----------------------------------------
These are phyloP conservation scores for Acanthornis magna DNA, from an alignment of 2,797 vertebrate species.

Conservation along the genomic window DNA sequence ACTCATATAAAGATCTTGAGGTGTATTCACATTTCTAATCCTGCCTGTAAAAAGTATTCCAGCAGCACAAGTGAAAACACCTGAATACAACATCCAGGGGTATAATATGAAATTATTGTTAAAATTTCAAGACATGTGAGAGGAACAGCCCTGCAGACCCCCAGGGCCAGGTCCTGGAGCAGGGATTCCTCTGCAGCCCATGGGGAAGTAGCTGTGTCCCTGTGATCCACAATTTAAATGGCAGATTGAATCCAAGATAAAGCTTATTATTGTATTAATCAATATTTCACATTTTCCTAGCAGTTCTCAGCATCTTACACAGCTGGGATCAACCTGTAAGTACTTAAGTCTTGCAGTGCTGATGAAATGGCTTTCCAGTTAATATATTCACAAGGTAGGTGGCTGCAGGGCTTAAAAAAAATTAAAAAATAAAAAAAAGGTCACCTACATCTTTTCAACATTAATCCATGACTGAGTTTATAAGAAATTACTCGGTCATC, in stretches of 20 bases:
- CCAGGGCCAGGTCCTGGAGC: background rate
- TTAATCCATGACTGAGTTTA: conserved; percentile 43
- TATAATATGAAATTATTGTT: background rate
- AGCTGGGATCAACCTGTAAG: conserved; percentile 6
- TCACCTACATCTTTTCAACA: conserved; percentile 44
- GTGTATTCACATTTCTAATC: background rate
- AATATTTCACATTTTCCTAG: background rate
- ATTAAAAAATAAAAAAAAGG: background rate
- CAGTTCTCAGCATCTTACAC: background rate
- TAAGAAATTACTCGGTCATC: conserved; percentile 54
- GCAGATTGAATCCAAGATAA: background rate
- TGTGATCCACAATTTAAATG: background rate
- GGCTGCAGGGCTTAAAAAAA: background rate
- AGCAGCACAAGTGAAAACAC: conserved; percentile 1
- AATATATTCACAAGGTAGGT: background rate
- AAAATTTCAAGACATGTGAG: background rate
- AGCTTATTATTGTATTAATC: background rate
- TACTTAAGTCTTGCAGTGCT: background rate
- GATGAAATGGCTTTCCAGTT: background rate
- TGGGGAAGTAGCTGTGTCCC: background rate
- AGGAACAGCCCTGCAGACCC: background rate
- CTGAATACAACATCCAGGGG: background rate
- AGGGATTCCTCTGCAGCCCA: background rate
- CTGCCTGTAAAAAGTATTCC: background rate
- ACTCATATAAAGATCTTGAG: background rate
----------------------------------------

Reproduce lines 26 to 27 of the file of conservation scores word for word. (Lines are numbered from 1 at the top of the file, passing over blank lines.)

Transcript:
- CTGCCTGTAAAAAGTATTCC: background rate
- ACTCATATAAAGATCTTGAG: background rate